Minister of Finance and Public Service Dr Nigel Clarke says no stone will be left unturned in the investigation into the alleged fraud at local investments firm Stocks and Securities Limited (SSL).
Dr Clarke is also assuring that there will be full transparency around SSL’s regulator, the Financial Services Commission (FSC) and its role and decisions in the matter.
The finance minister’s statement came on Thursday after he announced the resignation of the FSC’s executive director Everton McFarlane.
McFarlane tendered his resignation a day after hosting a press briefing that left the media with several unanswered questions about the commission’s oversight of SSL.
“There will be full transparency. No stone will be left unturned in unearthing exactly how funds were allegedly stolen, who benefited from such theft and who organised and collaborated in this,” Dr Clarke said in a statement late yesterday.
The minister also pronounced that the directors and managers of SSL must account for their stewardship.
“There are many questions to be answered, such as the time period between becoming aware of this fraud and informing the regulatory and investigative authorities and the actions taken in the interim, among other matters,” Dr Clarke said.
Dr Clarke said the probe would seek to identify whether assets have been acquired with the proceeds of this fraud.
He added that if and when such assets are identified, all legal steps will be taken to restrain these assets with the intention to fill forfeiture.
Business recovery expert Kenneth Tomlinson was this week appointed temporary manager of SSL. He is to make a recommendation on how to handle SSL.
The recommendations could include restoring the institution to its board of directors or owners or petitioning the court for the winding up of the institution, as prescribed under Section 8(b) of The Financial Services Commission Act (2001).
Eight-time Olympic champion Usain Bolt is among several individuals whose Jamaican and US dollar investment accounts have been affected in the reported fraud at SSL.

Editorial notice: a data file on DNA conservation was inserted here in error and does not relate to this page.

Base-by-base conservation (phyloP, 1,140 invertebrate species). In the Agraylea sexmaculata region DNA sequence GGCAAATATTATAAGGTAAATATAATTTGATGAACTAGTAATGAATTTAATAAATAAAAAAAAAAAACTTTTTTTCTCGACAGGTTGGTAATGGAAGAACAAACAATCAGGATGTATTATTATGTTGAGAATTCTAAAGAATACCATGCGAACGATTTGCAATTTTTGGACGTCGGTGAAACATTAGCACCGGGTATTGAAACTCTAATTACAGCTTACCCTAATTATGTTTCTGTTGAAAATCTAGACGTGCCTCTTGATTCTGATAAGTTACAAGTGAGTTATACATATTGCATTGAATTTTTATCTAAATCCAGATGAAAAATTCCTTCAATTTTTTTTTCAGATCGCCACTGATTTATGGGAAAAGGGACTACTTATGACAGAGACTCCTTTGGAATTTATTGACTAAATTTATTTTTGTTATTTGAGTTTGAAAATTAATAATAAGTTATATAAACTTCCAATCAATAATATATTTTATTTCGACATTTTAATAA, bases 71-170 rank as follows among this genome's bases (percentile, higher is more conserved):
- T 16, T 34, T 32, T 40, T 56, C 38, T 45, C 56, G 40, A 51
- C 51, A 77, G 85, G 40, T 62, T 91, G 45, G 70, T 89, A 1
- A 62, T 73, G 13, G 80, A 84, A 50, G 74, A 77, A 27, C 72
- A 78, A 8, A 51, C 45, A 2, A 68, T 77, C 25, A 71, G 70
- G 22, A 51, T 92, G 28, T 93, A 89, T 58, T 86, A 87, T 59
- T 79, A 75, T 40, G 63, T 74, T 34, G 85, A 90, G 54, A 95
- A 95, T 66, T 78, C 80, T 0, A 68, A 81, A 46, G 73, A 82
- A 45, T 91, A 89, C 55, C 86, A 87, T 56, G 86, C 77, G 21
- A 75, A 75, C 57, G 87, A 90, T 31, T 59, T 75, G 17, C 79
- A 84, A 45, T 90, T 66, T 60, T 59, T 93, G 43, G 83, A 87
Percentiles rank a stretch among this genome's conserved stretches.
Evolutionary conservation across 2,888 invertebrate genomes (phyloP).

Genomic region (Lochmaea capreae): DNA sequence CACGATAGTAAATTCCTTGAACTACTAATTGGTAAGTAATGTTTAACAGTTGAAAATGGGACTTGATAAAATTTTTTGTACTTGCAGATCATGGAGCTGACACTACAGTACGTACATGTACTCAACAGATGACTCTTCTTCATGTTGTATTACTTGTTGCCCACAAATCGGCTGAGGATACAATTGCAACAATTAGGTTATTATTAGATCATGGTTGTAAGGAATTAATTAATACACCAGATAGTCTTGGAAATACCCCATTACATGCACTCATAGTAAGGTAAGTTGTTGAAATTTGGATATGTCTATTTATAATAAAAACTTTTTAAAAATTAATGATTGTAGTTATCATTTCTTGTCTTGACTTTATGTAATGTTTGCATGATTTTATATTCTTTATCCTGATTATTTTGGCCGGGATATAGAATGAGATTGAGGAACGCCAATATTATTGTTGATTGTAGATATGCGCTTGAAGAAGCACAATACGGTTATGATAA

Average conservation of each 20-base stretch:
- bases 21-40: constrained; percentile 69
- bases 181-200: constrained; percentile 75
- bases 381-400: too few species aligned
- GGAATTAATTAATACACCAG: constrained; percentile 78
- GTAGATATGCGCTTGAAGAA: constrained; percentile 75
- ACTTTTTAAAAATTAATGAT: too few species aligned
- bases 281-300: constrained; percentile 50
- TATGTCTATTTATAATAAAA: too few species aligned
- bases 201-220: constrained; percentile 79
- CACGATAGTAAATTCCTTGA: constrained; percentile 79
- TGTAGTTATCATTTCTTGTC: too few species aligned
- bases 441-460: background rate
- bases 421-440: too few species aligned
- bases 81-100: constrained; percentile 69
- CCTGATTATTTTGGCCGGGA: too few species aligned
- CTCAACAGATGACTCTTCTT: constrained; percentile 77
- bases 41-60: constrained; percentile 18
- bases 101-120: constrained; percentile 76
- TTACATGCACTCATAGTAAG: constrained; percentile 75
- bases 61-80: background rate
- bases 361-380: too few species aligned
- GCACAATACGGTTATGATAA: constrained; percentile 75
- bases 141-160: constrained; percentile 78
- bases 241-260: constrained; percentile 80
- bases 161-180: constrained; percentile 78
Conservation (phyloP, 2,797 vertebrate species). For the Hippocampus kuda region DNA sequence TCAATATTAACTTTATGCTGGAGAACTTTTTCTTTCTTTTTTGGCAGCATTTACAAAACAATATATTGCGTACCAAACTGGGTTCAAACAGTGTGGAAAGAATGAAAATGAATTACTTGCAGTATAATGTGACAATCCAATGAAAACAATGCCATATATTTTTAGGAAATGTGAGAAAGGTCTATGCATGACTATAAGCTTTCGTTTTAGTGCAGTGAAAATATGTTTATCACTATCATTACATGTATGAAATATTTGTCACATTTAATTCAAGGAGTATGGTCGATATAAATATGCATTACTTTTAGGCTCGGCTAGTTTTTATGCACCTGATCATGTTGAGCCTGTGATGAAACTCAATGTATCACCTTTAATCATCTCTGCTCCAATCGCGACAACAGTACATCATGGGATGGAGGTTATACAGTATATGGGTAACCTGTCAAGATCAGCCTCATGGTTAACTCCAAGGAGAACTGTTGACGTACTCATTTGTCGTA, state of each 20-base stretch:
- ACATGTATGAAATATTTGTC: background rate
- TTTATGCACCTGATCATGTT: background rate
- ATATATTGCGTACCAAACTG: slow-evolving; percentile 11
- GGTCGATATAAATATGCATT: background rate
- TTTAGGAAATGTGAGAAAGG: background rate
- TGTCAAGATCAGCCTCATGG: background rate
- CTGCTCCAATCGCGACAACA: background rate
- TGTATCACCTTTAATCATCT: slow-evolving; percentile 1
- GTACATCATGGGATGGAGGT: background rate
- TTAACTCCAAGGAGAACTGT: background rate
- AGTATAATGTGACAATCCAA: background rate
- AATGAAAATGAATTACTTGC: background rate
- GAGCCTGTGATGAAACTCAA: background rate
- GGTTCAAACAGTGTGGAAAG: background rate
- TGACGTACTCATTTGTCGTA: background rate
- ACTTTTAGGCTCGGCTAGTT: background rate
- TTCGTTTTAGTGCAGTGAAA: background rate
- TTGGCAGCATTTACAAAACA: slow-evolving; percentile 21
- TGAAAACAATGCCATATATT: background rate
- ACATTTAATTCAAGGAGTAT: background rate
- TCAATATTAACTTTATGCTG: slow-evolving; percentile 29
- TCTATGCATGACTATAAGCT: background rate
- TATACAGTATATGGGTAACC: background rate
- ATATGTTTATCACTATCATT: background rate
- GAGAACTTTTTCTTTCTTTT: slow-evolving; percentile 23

The investigative bodies–the police Fraud Squad and the Financial Investigations Division–have indicated that, as of now, they are unable to quantify the exact amount of the fraud.
Based on preliminary updates, a number of elderly investors are among those allegedly defrauded in the SSL matter.
“On behalf of the Government of Jamaica, we empathise with all investors who have been impacted in this way and particularly those of advanced age, who at some time in the past, brought their working years to a close,” Dr Clarke said.
Bolt, a retired athlete, had invested significant sums, reportedly towards his “self-designed pension”.
His law firm of Frater, Binns and Gordon told SSL that Bolt’s account contained in excess of US$12 million (J$1.8 billion) as at October 31, 2022. However, the account currently contains US$12,000 (J$1.8 million).
The finance minister, in the meantime, requested public understanding and patience amid the investigations by the Financial Investigations Division (FID) and the Fraud Squad, which he said have operational independence to pursue this investigation, wherever it may lead.
“While the feelings and expressions of shock and revulsion are fully justified, a lot of speculative comments and assertions on social media are inaccurate, and some extreme claims seem fueled by perverse motives,” Dr Clarke said.